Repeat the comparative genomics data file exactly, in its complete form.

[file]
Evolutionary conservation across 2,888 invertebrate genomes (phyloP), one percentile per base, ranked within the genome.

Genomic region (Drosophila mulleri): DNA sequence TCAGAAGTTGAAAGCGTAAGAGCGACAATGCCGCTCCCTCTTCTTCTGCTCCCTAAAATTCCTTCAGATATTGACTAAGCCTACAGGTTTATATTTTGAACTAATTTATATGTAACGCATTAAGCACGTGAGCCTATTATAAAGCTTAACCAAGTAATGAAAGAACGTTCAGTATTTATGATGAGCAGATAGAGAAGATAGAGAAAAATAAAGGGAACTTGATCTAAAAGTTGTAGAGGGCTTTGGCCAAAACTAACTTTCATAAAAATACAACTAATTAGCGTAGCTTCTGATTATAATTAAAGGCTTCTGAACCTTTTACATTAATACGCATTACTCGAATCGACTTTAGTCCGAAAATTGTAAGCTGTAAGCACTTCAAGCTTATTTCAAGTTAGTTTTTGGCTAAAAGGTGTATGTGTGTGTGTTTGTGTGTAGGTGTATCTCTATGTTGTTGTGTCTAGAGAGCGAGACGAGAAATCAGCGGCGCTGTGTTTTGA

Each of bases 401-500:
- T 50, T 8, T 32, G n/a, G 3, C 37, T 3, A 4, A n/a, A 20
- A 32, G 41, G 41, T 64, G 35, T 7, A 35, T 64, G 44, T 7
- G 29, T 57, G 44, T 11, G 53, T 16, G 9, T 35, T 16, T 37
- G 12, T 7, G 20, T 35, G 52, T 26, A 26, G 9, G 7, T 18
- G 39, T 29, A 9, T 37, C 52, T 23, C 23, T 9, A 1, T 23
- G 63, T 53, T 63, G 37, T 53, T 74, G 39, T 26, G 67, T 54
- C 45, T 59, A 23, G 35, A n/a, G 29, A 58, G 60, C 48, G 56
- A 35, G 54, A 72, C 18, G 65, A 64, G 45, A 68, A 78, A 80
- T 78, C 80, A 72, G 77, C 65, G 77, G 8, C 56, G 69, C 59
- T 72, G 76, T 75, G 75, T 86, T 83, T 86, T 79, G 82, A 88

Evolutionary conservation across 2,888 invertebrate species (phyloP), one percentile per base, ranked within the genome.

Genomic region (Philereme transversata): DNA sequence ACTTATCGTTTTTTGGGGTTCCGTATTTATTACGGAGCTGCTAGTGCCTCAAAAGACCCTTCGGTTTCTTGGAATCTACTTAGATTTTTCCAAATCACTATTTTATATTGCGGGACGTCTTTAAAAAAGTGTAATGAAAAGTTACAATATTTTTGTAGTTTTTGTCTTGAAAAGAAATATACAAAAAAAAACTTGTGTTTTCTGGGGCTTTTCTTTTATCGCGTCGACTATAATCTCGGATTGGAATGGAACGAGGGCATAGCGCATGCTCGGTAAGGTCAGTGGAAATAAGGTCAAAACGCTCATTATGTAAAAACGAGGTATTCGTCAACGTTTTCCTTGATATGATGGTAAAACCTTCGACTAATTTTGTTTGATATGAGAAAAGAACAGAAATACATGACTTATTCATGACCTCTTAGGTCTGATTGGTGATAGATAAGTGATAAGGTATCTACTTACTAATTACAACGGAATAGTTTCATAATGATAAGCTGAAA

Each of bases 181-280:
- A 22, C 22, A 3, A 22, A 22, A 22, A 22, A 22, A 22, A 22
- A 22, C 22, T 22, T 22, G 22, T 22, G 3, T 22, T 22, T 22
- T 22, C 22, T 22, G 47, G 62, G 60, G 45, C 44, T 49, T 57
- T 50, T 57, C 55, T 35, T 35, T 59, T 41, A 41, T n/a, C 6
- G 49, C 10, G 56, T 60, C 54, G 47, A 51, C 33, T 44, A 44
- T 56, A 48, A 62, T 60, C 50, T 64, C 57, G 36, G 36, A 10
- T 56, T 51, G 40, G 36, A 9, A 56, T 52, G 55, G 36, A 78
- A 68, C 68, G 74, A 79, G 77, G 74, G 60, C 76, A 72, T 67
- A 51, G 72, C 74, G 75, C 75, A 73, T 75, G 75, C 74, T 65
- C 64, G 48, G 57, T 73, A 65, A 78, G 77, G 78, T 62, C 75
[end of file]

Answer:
Evolutionary conservation across 2,888 invertebrate genomes (phyloP), one percentile per base, ranked within the genome.

Genomic region (Drosophila mulleri): DNA sequence TCAGAAGTTGAAAGCGTAAGAGCGACAATGCCGCTCCCTCTTCTTCTGCTCCCTAAAATTCCTTCAGATATTGACTAAGCCTACAGGTTTATATTTTGAACTAATTTATATGTAACGCATTAAGCACGTGAGCCTATTATAAAGCTTAACCAAGTAATGAAAGAACGTTCAGTATTTATGATGAGCAGATAGAGAAGATAGAGAAAAATAAAGGGAACTTGATCTAAAAGTTGTAGAGGGCTTTGGCCAAAACTAACTTTCATAAAAATACAACTAATTAGCGTAGCTTCTGATTATAATTAAAGGCTTCTGAACCTTTTACATTAATACGCATTACTCGAATCGACTTTAGTCCGAAAATTGTAAGCTGTAAGCACTTCAAGCTTATTTCAAGTTAGTTTTTGGCTAAAAGGTGTATGTGTGTGTGTTTGTGTGTAGGTGTATCTCTATGTTGTTGTGTCTAGAGAGCGAGACGAGAAATCAGCGGCGCTGTGTTTTGA

Each of bases 401-500:
- T 50, T 8, T 32, G n/a, G 3, C 37, T 3, A 4, A n/a, A 20
- A 32, G 41, G 41, T 64, G 35, T 7, A 35, T 64, G 44, T 7
- G 29, T 57, G 44, T 11, G 53, T 16, G 9, T 35, T 16, T 37
- G 12, T 7, G 20, T 35, G 52, T 26, A 26, G 9, G 7, T 18
- G 39, T 29, A 9, T 37, C 52, T 23, C 23, T 9, A 1, T 23
- G 63, T 53, T 63, G 37, T 53, T 74, G 39, T 26, G 67, T 54
- C 45, T 59, A 23, G 35, A n/a, G 29, A 58, G 60, C 48, G 56
- A 35, G 54, A 72, C 18, G 65, A 64, G 45, A 68, A 78, A 80
- T 78, C 80, A 72, G 77, C 65, G 77, G 8, C 56, G 69, C 59
- T 72, G 76, T 75, G 75, T 86, T 83, T 86, T 79, G 82, A 88

Evolutionary conservation across 2,888 invertebrate species (phyloP), one percentile per base, ranked within the genome.

Genomic region (Philereme transversata): DNA sequence ACTTATCGTTTTTTGGGGTTCCGTATTTATTACGGAGCTGCTAGTGCCTCAAAAGACCCTTCGGTTTCTTGGAATCTACTTAGATTTTTCCAAATCACTATTTTATATTGCGGGACGTCTTTAAAAAAGTGTAATGAAAAGTTACAATATTTTTGTAGTTTTTGTCTTGAAAAGAAATATACAAAAAAAAACTTGTGTTTTCTGGGGCTTTTCTTTTATCGCGTCGACTATAATCTCGGATTGGAATGGAACGAGGGCATAGCGCATGCTCGGTAAGGTCAGTGGAAATAAGGTCAAAACGCTCATTATGTAAAAACGAGGTATTCGTCAACGTTTTCCTTGATATGATGGTAAAACCTTCGACTAATTTTGTTTGATATGAGAAAAGAACAGAAATACATGACTTATTCATGACCTCTTAGGTCTGATTGGTGATAGATAAGTGATAAGGTATCTACTTACTAATTACAACGGAATAGTTTCATAATGATAAGCTGAAA

Each of bases 181-280:
- A 22, C 22, A 3, A 22, A 22, A 22, A 22, A 22, A 22, A 22
- A 22, C 22, T 22, T 22, G 22, T 22, G 3, T 22, T 22, T 22
- T 22, C 22, T 22, G 47, G 62, G 60, G 45, C 44, T 49, T 57
- T 50, T 57, C 55, T 35, T 35, T 59, T 41, A 41, T n/a, C 6
- G 49, C 10, G 56, T 60, C 54, G 47, A 51, C 33, T 44, A 44
- T 56, A 48, A 62, T 60, C 50, T 64, C 57, G 36, G 36, A 10
- T 56, T 51, G 40, G 36, A 9, A 56, T 52, G 55, G 36, A 78
- A 68, C 68, G 74, A 79, G 77, G 74, G 60, C 76, A 72, T 67
- A 51, G 72, C 74, G 75, C 75, A 73, T 75, G 75, C 74, T 65
- C 64, G 48, G 57, T 73, A 65, A 78, G 77, G 78, T 62, C 75